The wines of Saint Julien, Pauillac and Saint Estèphe
By Jane Anson
This Guide was last updated on 05 March 2010
To explore this Wine Travel Guide, select from the menu on the left
The most important grape for the wines of Médoc. It can be difficult to ripen on cooler, damper soils and thrives on the well-drained warm gravel soils here.
Produces supple wines that develop earlier and complements Cabernet Sauvignon in the red wine blends.
Often called Bouchet it is a lighter and less intense version of Cabernet Sauvignon, but gives many wines their finesse.
Has a particularly useful role in blending here, though with the proportion in the blend rarely exceeds 7%.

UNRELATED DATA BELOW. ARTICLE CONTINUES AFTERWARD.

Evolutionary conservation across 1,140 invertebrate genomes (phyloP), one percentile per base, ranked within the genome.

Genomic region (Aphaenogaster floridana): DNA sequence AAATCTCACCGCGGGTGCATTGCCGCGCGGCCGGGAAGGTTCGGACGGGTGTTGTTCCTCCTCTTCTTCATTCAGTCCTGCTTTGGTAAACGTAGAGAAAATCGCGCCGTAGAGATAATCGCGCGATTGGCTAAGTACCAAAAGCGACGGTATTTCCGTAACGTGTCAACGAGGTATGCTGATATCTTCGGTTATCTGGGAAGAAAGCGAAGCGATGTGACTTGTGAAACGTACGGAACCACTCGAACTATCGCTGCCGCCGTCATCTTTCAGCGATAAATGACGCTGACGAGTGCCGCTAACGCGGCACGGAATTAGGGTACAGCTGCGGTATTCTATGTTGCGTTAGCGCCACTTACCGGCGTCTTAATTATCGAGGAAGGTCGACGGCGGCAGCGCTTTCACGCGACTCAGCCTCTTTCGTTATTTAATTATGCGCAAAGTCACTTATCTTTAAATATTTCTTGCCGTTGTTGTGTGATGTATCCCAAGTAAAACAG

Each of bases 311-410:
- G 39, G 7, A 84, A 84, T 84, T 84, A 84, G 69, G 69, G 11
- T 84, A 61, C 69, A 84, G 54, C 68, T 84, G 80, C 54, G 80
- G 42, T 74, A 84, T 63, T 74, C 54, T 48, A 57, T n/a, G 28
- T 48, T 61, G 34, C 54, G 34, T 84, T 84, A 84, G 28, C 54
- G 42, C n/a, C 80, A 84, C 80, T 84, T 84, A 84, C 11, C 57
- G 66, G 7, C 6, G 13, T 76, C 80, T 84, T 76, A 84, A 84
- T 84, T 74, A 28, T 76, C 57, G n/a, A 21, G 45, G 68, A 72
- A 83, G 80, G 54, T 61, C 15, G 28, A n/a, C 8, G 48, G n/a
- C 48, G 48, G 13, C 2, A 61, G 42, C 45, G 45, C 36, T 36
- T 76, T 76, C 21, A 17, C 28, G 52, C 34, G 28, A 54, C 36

Occasionally used as a blending ingredient, but sparingly
Dominant grape for the best dry white wines in the Médoc, often used as a single varietal.
When blended with Sauvignon Blanc, it adds richness, structure and aging potential to dry whites.
COPYRIGHT AND DISCLAIMER
This information is provided free of charge, however it is strictly the copyright of Wine Travel Guides and its contributors. We try to do our best in keeping our guides and information up-to-date and accurate, but if you notice any mistakes, please contact us. Note that we take no responsibility for any inaccuracies. Thanks for your respect and understanding. For full details see our Terms and Conditions.